Luke 18:11-13 The Pharisee stood and prayed thus with himself, God, I thank thee that I am not like other men, extortioners, unjust, adulterers, or even like this tax collector. I fast twice a week, I give tithes of all that I get. But the tax collector, standing far off, would not even lift up his eyes to heaven, but beat his breast, saying, God, be merciful to me a sinner!'

When we speak of this text, often it is used as an occasion to talk about the danger of pride, or to speak about those who, by good works, think they can earn salvation. While these are valid points, there is something I think which is more to the heart of the text, and that is the virtue we call humility. And if there is a reason why we donít talk about humility is may be because it is easier to speak of what it is not, that to speak of what it is.

For me, what humility is not was long ago cemented in memory in the character of Uriah Heep in the Dickens novel, David Copperfield, who over and over again would claim how Ďumble he truly was. Ever since then it has seemed to me that anyone who claimed to be humble, probably was not. Because humility is not something you can claim for yourself, but is something others see.

You see, one of the ways we can talk about humility, is that you empty yourself of all your stuff, and that is in part contrary to the nature of the world. For while there are people who empty themselves, it is not usually something that we see done in faith and in hope Ė but rather something you see people doing in despair. They give it away because they donít believe they will ever use it again. They give it away because they do not plan on being here much longer. But such despair has nothing to do with humility.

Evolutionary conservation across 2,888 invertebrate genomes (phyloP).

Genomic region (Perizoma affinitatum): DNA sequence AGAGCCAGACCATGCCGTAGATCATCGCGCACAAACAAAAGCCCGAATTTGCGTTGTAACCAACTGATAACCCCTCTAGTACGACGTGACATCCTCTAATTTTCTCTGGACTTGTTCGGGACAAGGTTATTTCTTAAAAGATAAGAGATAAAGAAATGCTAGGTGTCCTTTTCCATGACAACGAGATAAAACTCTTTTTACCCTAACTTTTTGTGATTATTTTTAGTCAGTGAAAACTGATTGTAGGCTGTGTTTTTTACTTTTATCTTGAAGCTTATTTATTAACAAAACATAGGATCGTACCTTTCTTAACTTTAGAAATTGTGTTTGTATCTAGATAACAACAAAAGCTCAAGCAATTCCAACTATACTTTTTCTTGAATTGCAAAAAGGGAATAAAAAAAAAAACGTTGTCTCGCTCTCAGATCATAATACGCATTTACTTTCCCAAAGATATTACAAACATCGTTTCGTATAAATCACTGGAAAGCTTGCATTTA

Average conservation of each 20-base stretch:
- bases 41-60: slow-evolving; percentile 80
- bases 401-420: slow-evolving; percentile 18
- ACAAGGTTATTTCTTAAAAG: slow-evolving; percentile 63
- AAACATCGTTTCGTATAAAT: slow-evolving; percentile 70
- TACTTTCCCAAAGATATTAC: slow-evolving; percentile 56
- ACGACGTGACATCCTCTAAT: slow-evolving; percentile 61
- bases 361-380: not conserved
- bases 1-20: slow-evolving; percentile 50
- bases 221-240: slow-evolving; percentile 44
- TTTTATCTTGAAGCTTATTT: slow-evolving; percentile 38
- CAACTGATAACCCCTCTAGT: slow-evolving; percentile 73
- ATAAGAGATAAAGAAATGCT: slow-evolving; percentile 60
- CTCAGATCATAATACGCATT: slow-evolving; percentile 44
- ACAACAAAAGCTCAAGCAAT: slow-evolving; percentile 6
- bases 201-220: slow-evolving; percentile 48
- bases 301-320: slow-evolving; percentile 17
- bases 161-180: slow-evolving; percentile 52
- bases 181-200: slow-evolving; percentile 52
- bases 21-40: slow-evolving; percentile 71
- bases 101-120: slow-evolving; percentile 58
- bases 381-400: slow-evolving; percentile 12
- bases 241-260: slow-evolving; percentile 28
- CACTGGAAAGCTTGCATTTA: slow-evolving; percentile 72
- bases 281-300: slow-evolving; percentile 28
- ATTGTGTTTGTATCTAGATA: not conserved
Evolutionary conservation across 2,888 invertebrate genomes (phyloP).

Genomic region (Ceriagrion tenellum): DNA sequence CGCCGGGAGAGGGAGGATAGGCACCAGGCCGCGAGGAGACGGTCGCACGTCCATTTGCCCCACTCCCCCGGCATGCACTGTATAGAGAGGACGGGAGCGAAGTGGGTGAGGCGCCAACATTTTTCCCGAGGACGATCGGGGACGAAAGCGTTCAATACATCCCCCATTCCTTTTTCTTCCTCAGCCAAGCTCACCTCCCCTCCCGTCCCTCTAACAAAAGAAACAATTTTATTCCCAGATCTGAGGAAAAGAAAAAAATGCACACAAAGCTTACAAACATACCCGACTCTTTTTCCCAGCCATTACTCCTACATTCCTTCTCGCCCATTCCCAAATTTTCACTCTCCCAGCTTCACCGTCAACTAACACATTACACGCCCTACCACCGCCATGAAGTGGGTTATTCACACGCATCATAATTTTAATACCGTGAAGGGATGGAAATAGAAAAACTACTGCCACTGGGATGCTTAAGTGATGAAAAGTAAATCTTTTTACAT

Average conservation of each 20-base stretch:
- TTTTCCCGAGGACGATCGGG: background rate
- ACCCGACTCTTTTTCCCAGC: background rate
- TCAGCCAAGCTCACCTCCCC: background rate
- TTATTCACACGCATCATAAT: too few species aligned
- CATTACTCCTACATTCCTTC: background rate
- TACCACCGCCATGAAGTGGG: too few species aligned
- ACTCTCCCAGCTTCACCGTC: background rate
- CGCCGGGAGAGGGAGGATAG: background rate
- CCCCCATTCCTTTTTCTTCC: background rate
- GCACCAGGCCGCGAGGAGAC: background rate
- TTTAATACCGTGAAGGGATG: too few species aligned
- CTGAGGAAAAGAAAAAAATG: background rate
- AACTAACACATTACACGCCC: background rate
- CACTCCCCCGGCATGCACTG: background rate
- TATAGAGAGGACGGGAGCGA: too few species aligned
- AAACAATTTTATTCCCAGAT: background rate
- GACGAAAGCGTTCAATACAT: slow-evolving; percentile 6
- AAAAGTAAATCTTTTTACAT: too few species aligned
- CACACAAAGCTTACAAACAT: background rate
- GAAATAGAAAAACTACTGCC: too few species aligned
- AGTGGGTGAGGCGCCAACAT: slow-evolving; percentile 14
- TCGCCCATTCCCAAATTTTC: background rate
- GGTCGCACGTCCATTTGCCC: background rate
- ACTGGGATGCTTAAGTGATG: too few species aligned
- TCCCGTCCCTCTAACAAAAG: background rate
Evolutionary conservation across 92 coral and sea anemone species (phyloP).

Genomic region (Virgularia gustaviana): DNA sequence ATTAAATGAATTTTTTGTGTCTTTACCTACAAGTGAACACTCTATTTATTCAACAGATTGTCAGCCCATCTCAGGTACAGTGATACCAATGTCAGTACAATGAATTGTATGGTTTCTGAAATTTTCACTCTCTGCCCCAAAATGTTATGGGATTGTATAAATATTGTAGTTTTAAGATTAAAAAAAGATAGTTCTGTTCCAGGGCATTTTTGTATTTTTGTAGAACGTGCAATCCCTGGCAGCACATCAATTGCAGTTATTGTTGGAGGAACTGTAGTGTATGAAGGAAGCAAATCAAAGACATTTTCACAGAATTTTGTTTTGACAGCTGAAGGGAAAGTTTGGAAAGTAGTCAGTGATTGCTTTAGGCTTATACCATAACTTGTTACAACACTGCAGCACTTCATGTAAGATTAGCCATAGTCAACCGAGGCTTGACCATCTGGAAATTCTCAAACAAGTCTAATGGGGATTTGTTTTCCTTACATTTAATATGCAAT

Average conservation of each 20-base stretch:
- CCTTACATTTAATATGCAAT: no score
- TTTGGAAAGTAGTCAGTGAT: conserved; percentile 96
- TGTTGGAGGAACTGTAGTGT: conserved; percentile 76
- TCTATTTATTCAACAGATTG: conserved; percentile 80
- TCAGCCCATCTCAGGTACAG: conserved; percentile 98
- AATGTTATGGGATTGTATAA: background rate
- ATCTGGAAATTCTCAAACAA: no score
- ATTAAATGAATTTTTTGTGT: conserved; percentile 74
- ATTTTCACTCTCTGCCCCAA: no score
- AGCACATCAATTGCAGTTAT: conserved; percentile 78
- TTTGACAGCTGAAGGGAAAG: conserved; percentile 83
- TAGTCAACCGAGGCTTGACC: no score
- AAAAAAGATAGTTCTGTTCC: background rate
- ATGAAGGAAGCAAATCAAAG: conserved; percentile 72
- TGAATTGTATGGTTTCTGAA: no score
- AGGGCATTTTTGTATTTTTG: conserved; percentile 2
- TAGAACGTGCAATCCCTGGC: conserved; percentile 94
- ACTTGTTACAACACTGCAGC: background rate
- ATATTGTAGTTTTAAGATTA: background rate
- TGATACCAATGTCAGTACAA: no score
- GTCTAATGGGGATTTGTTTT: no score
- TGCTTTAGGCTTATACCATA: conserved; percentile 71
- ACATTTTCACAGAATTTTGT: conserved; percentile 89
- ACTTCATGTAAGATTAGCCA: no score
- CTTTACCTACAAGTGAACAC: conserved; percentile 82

There is however one excellent example of humility, and it is not the tax collector in our lesson, although he would not be a bad second choice Ė for the great example of humilty is our Lord and Savior Jesus Christ. And we see his humility in this way: Phil 2:6-9 who, though he was in the form of God, did not count equality with God a thing to be grasped, but emptied himself, taking the form of a servant, being born in the likeness of men. And being found in human form he humbled himself and became obedient unto death, even death on a cross. Therefore God has highly exalted him and bestowed on him the name which is above every name,

You see, humility is something that only comes from faith. Everywhere else, if you want to get up, you lift yourself up. And often to lift yourself up, you tear down others, using them as stepping stones to climb to the heights. So the Pharisee in our lesson, his prayer is, look what Iíve done for you God, because of all my good works, you really owe me.

So humility comes by faith which trusts Godís gracious promises. Humility comes to us as we follow our Savior, who has said to each of us: Matt 11:29 Take my yoke upon you, and learn from me; for I am gentle and lowly in heart, and you will find rest for your souls.

Remember that 2 weeks ago we spoke of mercy, and how that also was something that comes by faith. For mercy is not receiving what we deserve, for we know we are sinners, and the wages of sin is death, and mercy says, although I am a sinner, and although I deserve to be punished, please spare we from what I have earned. So we learned that beg for mercy, we empty ourselves of all our merit, of any claim to have earned favor, and plead for something we need, but donít deserve.

Seeing our sins, and seeing what our sins deserve is humbling, it knocks us down, and perhaps that is part of the reason why God keeps saying over and over again: Proverbs 3:34 "God opposes the proud, but gives grace to the humble." And what is the greatest grace of all? Is it not the forgiveness of sins?

And that is why Jesus concludes the parable saying that while it may appear outwardly that the Pharisee, with all his good works, was righteous before God Ė it is not the Pharisee but rather the tax-collector who finds peace with God through the forgiveness of sins, not as something earned or deserved, but received as a gift, that is grace Ė and that grace is that God does not give what he deserves, but has mercy and forgives him his sins. And forgiven, he stands righteous before God, by grace through faith in Christ. How did he receive the gift of Godís mercy? Why, he emptied himself and any claim he might have thought to use, and appeared as a beggar asking for a handout, pleading for mercy. And that also is a good example of humility. For mercy is something that comes to us from God as surely as our daily bread.